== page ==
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Leapfrog diagnostics: Demonstration of a broad spectrum pathogen identification platform in a resource-limited setting

  • Tomasz A Leski1Email author,
  • Rashid Ansumana2, 3, 4,
  • Anthony P Malanoski1,
  • David H Jimmy2, 5,
  • Umaru Bangura2,
  • Brian R Barrows6,
  • Morie Alpha2,
  • Bashiru M Koroma2, 4,
  • Nina C Long7,
  • Abu J Sundufu2, 8,
  • Alfred S Bockarie2, 4,
  • Baochuan Lin1 and
  • David A Stenger1
Contributed equally
Health Research Policy and Systems201210:22

https://doi.org/10.1186/1478-4505-10-22

Received: 26 October 2011

Accepted: 4 July 2012

Published: 4 July 2012

Abstract

Background

Resource-limited tropical countries are home to numerous infectious pathogens of both human and zoonotic origin. A capability for early detection to allow rapid outbreak containment and prevent spread to non-endemic regions is severely impaired by inadequate diagnostic laboratory capacity, the absence of a “cold chain” and the lack of highly trained personnel. Building up detection capacity in these countries by direct replication of the systems existing in developed countries is not a feasible approach and instead requires “leapfrogging” to the deployment of the newest diagnostic systems that do not have the infrastructure requirements of systems used in developed countries.

Methods

A laboratory for molecular diagnostics of infectious agents was established in Bo, Sierra Leone with a hybrid solar/diesel/battery system to ensure stable power supply and a satellite modem to enable efficient communication. An array of room temperature stabilization and refrigeration technologies for reliable transport and storage of reagents and biological samples were also tested to ensure sustainable laboratory supplies for diagnostic assays.

Results

The laboratory demonstrated its operational proficiency by conducting an investigation of a suspected avian influenza outbreak at a commercial poultry farm at Bo using broad range resequencing microarrays and real time RT-PCR. The results of the investigation excluded influenza viruses as a possible cause of the outbreak and indicated a link between the outbreak and the presence of Klebsiella pneumoniae.

Conclusions

This study demonstrated that by application of a carefully selected set of technologies and sufficient personnel training, it is feasible to deploy and effectively use a broad-range infectious pathogen detection technology in a severely resource-limited setting.

Background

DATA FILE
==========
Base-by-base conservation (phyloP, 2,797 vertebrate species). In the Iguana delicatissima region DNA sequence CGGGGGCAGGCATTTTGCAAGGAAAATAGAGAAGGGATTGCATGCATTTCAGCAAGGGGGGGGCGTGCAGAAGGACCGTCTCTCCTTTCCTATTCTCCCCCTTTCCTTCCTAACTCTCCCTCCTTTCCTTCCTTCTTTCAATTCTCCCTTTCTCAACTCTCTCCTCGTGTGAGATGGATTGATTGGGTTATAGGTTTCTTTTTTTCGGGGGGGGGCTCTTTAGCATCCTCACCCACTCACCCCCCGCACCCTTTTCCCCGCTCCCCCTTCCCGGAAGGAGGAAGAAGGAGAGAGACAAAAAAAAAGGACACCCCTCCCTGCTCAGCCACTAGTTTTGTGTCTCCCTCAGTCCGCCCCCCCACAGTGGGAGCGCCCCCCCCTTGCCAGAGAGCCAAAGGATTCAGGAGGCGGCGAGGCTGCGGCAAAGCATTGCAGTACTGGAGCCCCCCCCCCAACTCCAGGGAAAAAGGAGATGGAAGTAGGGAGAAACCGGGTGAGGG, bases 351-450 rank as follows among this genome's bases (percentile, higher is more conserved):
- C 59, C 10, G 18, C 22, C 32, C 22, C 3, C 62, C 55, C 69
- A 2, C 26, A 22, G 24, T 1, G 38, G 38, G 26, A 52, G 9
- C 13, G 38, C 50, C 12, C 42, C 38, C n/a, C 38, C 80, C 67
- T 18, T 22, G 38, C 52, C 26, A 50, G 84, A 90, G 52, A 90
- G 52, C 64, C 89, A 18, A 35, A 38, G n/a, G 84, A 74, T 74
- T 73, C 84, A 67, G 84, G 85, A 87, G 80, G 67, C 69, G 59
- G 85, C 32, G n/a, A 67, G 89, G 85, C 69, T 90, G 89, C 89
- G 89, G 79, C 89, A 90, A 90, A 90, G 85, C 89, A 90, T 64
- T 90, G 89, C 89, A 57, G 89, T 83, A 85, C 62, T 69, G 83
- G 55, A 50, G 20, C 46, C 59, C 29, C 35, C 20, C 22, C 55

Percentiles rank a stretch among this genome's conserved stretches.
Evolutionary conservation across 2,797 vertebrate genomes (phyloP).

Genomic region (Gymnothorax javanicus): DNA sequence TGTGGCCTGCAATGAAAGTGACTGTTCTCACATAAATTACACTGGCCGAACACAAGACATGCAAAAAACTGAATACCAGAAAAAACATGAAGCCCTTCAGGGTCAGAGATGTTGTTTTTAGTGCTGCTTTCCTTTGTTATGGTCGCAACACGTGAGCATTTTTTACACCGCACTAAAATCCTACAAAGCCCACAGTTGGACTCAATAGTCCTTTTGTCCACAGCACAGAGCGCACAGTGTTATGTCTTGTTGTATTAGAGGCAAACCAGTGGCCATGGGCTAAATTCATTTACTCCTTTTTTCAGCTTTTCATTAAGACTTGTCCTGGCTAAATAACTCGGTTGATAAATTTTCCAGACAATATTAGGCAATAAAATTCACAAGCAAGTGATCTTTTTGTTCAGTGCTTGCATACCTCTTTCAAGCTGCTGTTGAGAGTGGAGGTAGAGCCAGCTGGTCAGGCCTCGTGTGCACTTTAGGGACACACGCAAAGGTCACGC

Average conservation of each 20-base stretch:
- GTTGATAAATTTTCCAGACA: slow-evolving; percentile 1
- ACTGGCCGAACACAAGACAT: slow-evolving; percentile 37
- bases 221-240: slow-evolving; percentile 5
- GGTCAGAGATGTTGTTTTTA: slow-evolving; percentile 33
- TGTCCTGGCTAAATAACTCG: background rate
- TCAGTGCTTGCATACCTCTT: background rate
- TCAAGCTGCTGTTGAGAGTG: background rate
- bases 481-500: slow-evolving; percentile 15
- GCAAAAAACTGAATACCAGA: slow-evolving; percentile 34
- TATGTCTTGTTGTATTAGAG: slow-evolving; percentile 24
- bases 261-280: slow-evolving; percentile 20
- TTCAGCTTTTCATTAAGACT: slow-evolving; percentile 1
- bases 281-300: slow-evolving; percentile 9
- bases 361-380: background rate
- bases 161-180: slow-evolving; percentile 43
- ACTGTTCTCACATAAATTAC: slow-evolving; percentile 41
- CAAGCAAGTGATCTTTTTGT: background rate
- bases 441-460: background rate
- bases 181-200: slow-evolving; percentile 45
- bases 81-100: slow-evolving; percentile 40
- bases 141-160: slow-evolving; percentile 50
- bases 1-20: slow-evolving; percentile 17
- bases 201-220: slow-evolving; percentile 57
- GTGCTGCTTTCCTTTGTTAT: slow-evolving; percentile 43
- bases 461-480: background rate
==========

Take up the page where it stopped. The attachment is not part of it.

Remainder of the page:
Developing countries in tropical regions of the world are the home for numerous important infectious pathogens [13]. Many of these infectious agents may have their reservoirs in domesticated or wild animals [48]. Since inhabitants of these countries live in relatively closer contact with animals, than populations of highly developed countries, the chance of transmission of zoonotic infections to humans is much greater [9]. Some of these pathogens not only have severe impact on public health in countries where they are endemic, but may also be rapidly disseminated to non-endemic regions through global transportation networks (air, freight containers), migratory birds, and expanding wildlife trade [1015]. While outbreaks caused by highly lethal pathogens such as Ebola, Nipah or H5N1 influenza viruses are usually followed by high profile epidemiologic investigations, the everyday infectious disease diagnostics and epidemiological surveillance systems in many of these regions are only rudimentary, sub-Saharan Africa being one of the prime examples [16, 17]. This situation is compounded by serious shortages of resources and trained personnel capable of performing diagnostic procedures. As a consequence, infectious disease outbreaks in these settings are detected relatively late in their course. A typical example of the problem was the recent yellow fever outbreak that began in October 2010 in Uganda. The outbreak, initially suspected to be caused by Ebola virus, started in early October and was subsequently misdiagnosed as amoebic dysentery, alcohol poisoning, and plague before being correctly identified as yellow fever at the end of December. By the time of confirmation, there were approximately 200 confirmed cases and nearly 50 deaths were recorded [18, 19].